When you think ‘Digital Transformation,’ what comes to your mind? You probably think of GE, a pioneer of the industrial internet of things, or Accenture, Cognizant or Capgemini and the likes, who’re investing heavily into developing capabilities and practices in this space. Or perhaps you think of the ‘traditionally digital’ industries of retail, telecom and media.
But did you know that Vedanta – the oil & gas, power, mining and metal processing conglomerate – is making aggressive moves in this space?
Vedanta? Really? Yes, really. There’s strong commitment from management, and intense activity at the ground level. Digital is an IT initiative that was talked about at Vedanta for almost two years, until now, when leadership took a deep breath, hit the ‘reset’ button, and started the journey anew with focus and vigor.
What that has meant is the following:
- Hiring of Chief Digital Officers
- Group-wide workshops on Digital
- Education of senior leadership on what Digital means and how it can help innovate and disrupt
- Brainstorming and ideation sessions involving employees across diverse functions such as operations, engineering, finance and IT
- Formulation of a staffing strategy
- Prioritization of initiatives that can bring the greatest benefit to business
Early discussions at the company involved basic discussions around the meaning and scope of Digital, its feasibility, and relevance to the company. Basic misconceptions abounded – e.g. was Digital the same as digitizing documents? Was Digital was any different from IT? How exactly were the following relevant to business: analytics, 3D modeling, simulation, IoT, AI, robotics and automation?
However, once digital leaders were hired across different companies within the group, the movement gathered momentum. Quite soon, Digital workshops were happening, ideation meetings were creating excitement and momentum was building.Top managers bought into the strategy and lent their wholehearted support.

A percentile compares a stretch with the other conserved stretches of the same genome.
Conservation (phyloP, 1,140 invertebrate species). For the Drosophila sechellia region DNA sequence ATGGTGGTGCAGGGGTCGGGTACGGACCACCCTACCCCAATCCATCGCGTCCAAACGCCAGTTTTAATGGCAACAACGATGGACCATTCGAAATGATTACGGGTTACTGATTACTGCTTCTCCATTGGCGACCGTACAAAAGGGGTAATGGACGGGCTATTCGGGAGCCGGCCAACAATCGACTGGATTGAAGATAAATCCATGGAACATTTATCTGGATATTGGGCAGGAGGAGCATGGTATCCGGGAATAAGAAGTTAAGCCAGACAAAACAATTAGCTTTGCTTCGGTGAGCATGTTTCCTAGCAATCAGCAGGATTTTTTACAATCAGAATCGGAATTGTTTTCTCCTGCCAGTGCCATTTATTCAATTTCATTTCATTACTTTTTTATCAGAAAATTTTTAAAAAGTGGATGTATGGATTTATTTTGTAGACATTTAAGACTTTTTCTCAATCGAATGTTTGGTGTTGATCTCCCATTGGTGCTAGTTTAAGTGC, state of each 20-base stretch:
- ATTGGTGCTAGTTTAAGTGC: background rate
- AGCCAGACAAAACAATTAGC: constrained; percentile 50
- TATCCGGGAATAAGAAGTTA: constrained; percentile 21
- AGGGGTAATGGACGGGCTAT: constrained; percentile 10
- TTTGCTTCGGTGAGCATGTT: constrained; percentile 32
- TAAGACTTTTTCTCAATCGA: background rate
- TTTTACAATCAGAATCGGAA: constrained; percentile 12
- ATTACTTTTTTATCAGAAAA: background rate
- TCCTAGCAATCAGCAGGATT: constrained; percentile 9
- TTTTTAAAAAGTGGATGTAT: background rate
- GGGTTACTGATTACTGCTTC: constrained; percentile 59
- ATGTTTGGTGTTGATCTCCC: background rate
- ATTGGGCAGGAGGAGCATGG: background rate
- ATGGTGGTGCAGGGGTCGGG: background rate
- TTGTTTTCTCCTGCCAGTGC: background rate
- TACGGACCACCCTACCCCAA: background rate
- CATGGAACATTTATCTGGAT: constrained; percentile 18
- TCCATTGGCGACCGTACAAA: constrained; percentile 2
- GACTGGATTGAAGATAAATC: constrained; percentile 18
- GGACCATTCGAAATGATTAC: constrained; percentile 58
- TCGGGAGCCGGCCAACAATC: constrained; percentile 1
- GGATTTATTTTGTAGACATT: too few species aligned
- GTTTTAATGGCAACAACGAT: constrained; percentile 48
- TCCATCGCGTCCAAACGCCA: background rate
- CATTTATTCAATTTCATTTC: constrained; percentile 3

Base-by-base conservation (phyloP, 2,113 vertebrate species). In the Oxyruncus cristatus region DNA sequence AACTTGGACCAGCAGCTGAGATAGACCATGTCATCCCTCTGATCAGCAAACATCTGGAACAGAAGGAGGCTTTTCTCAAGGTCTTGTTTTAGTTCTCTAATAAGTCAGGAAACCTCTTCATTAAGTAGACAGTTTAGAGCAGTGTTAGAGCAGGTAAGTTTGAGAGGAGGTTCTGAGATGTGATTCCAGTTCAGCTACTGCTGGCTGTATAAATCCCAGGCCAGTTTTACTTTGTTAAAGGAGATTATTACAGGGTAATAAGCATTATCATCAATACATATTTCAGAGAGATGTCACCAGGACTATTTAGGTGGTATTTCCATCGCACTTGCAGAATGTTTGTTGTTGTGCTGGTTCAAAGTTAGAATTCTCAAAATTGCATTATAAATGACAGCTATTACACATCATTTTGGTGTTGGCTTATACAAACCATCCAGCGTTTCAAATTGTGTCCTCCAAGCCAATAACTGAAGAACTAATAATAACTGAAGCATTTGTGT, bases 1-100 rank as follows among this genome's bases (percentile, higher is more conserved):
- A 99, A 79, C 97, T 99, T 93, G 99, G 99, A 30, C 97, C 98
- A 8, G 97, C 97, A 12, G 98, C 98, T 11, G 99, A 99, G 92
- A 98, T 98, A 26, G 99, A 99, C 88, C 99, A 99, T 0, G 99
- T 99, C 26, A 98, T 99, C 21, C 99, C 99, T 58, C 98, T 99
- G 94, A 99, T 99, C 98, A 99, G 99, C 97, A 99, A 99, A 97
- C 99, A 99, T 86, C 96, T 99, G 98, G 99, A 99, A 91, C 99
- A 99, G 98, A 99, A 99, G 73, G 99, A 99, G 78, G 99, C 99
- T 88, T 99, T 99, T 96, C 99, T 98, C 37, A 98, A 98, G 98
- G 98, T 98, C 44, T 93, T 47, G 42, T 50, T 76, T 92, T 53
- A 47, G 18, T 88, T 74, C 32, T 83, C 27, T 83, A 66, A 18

At Sterlite Copper, for example, we worked out a 3-year Digital Strategy, outlining clear initiatives, timelines and business benefits. The next step was to agree on an organization strategy that best fit our requirements. It was not in our interest to create a bloated Digital organization that didn’t provide a clear, long-term career path to employees. On the other hand, adopting a 100% outsourced strategy was not going to work, either. In the end, we settled on a middle path, a combination of limited hiring and engaging partner teams.
The other important question we’re pondering is: where does IT go, and how does the IT organization work with the Digital team? How would reporting work? Can we staff the Digital team with some folks from the IT organization? That is something that’s still being figured out, but our thought process is that IT will play a central and fundamental role in the Digital strategy.
In conclusion, here are a few lessons from the early days of a Digital Revolution at Vedanta:
- Transformation takes time. It pays to be patient.
- Bring people along; don’t be an extreme radical.
- Educate leadership; don’t be fazed by fundamental questions.
- Formulate a strategy for quick wins.
- Execute, communicate, communicate – and repeat the cycle.
- Celebrate small successes.
By: Amitabh Mishra, Chief Digital Officer, Vedanta Resources